In the Alvarez plurality opinion, Justice Kennedy endeavored to discern the scope of the false claims First Amendment exception. To start his inquiry, Justice Kennedy determined that the Stolen Valor Act of 2005 imposed a “content-based speech regulation”55×55. Alvarez, 132 S. Ct. at 2543 (plurality opinion). and noted that “[a]s a general matter, the First Amendment means that government has no power to restrict expression because of its message, its ideas, its subject matter, or its content.”56×56. Id. (quoting Ashcroft v. ACLU, 535 U.S. 564, 573 (2002) (internal quotation marks omitted)) (internal quotation marks omitted). However, he observed that “content-based restrictions on speech have been permitted . . . when confined to the few ‘historic and traditional categories [of expression] long familiar to the bar.’”57×57. Id. at 2544 (second alteration in original) (quoting United States v. Stevens, 130 S. Ct. 1577, 1584 (2010)) (internal quotation marks omitted). Although “[t]he Court ha[d] never endorsed the categorical rule . . . that false statements receive no First Amendment protection,”58×58. Id. at 2545. he observed that “[w]here false claims are made to effect a fraud or secure moneys or other valuable considerations . . . it is well established that the Government may restrict speech without affronting the First Amend-ment.”59×59. Id. at 2547. Relatedly, Justice Kennedy acknowledged that courts have upheld “prohibition[s] of . . . false statement[s] made to . . . Government official[s], . . . laws punishing perjury[,] and . . . prohibitions on the false representation that one is speaking as a Government official or on behalf of the Government.” Id. at 2545–46 (citations omitted). Because the Stolen Valor Act of 2005 “by its plain terms applie[d] to a false statement made at any time, in any place, to any person,”60×60. Id. at 2547. and “d[id] so entirely without regard to whether the lie was made for the purpose of material gain,”61×61. Id. Justice Kennedy determined that the Stolen Valor Act of 2005 could not be upheld as a restriction on categorically unprotected speech.62×62. See id.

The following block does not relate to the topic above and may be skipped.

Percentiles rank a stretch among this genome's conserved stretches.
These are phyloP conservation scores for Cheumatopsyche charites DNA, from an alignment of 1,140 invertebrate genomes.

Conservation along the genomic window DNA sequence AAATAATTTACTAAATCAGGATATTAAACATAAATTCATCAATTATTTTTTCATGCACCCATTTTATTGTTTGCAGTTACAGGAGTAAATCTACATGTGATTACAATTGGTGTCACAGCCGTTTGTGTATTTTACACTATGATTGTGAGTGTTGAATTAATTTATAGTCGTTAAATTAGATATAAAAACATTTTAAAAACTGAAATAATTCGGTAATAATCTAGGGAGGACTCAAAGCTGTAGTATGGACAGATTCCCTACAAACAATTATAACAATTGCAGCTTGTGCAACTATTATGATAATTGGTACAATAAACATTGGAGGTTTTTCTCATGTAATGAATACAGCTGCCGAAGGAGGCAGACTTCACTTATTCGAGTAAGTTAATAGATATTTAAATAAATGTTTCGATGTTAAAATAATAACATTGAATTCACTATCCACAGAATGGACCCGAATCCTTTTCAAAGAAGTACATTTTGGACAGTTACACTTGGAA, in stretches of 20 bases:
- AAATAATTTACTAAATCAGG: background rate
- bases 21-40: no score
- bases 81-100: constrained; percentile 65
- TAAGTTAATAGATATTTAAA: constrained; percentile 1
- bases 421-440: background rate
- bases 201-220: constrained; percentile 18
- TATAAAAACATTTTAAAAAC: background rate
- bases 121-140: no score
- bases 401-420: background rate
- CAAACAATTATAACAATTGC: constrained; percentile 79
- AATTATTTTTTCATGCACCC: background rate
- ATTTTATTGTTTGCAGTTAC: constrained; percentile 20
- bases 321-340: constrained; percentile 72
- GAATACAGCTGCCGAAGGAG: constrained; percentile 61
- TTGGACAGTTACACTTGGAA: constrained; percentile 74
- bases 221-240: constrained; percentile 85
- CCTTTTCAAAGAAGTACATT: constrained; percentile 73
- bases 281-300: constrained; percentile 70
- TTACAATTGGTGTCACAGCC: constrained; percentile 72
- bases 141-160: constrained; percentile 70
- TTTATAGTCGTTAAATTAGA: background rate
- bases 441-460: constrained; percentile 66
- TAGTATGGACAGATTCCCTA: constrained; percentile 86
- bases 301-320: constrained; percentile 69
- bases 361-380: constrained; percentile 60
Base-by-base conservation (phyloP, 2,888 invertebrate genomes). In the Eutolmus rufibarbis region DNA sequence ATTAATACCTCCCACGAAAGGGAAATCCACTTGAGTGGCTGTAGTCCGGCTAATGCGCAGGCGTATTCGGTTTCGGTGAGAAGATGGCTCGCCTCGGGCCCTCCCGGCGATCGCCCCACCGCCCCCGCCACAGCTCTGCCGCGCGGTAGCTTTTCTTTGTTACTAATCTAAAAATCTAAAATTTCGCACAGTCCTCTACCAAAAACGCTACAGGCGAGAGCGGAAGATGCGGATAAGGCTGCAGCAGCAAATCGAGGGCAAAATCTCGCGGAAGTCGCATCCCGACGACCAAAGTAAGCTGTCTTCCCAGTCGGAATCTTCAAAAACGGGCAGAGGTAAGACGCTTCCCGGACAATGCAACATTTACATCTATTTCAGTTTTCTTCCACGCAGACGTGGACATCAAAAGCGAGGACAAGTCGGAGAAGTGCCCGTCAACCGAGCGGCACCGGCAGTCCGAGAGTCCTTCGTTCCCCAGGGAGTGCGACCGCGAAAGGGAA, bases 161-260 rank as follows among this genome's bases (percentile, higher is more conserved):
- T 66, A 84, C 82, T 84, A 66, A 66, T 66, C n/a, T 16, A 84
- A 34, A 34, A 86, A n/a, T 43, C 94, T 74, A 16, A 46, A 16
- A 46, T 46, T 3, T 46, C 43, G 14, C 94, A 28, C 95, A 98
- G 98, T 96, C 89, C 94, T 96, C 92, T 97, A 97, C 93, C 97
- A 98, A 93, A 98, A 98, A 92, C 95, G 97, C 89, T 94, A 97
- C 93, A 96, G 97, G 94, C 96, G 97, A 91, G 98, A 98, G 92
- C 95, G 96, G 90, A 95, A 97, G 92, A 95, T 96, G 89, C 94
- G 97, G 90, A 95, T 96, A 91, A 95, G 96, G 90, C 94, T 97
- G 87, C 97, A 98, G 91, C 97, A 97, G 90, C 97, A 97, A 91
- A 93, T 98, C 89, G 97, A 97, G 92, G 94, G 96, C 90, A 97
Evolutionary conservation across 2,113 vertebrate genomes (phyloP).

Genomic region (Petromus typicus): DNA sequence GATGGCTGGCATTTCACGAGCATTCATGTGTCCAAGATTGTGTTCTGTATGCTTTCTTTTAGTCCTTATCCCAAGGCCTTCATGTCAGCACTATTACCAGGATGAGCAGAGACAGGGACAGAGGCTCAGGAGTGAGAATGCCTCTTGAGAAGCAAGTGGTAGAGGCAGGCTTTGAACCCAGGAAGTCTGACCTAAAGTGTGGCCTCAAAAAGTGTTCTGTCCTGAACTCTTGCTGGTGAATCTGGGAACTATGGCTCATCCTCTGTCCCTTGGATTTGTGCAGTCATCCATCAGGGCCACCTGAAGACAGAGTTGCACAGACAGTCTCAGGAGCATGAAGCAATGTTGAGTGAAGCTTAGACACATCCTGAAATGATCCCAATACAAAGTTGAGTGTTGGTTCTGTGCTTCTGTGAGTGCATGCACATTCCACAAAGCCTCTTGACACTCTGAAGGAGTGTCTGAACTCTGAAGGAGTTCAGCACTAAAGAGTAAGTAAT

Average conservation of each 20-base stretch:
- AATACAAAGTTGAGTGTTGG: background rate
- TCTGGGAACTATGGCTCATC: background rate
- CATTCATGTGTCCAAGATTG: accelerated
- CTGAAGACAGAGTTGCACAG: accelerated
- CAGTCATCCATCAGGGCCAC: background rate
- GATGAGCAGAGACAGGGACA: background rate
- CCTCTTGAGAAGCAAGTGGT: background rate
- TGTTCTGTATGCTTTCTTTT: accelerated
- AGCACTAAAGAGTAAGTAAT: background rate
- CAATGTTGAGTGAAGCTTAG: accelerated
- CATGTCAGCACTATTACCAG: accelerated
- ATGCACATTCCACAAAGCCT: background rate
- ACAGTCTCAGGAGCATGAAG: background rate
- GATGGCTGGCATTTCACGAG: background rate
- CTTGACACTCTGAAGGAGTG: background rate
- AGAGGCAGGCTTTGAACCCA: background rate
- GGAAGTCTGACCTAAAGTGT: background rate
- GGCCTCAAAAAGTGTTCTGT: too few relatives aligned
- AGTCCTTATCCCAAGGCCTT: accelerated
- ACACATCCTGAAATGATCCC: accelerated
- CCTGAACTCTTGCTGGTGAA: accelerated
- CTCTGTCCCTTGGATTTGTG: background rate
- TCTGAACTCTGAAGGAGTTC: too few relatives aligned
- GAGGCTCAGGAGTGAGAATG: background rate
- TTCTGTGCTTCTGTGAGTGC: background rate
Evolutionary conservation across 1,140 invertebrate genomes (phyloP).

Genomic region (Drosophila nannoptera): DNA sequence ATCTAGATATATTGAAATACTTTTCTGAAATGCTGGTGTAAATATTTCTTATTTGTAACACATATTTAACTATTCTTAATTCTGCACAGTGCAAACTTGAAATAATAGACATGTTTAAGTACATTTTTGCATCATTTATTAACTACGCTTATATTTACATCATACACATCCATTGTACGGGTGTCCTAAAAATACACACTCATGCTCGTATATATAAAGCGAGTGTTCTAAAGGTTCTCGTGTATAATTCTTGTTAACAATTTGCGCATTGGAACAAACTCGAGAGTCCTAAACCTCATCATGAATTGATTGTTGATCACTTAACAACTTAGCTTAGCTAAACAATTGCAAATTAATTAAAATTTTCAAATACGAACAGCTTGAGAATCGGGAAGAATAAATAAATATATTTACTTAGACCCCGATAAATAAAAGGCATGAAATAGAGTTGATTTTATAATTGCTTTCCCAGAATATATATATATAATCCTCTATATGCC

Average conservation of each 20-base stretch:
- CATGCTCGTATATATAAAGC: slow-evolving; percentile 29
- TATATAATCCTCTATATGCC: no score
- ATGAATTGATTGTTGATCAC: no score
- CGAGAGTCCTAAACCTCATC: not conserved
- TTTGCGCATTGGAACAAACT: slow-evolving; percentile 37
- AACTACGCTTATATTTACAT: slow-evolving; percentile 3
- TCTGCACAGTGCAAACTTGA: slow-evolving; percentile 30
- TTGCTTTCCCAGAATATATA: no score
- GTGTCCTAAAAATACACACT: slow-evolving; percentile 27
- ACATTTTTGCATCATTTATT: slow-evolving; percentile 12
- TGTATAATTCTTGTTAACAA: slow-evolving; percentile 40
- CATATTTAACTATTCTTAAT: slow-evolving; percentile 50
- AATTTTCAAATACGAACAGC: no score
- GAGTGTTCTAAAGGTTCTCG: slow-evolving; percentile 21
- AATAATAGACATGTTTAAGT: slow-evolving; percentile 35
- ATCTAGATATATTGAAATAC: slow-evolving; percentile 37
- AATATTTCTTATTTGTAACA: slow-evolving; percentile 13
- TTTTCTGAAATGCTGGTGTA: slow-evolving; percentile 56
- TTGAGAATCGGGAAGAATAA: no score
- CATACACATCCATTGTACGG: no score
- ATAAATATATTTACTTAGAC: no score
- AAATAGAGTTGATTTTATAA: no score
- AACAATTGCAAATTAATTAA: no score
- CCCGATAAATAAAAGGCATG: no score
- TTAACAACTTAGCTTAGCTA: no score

In Melchert-Dinkel, Justice Anderson seems to have interpreted the Alvarez plurality opinion as attaching a material-advantage requirement to the fraud exception. In flatly rejecting the state’s argument “that Melchert-Dinkel’s speech [was] unprotected because it amounted to fraud,”63×63. Melchert-Dinkel, 844 N.W.2d at 21 (emphasis added). Justice Anderson recited the Alvarez plurality’s observation that “the government can restrict speech when false claims are made to ‘gain a material advantage.’”64×64. Id. (quoting Alvarez, 132 S. Ct. at 2548 (plurality opinion)) (emphasis added). He then immediately determined that the statute at issue was not protected from the facial challenge because “there are a multitude of scenarios in which the speech prohibited by [the statute] would not be fraudulent.”65×65. Id. (emphasis added). Thus, Justice Anderson appears to have equated Alvarez’s reference to false claims made to secure a material advantage with Alvarez’s reference to fraudulent speech, and in turn to have imputed the material-advantage requirement to the fraud exception. In fact, this imputation seems all the more likely because it could explain why the court noted that it “fail[ed] to see how . . . Melchert-Dinkel gained a material advantage or valuable consideration from his false speech,” before it “reject[ed] the State’s argument that the ‘fraud’ exception to the First Amendment applie[d].”66×66. Id. (emphases added).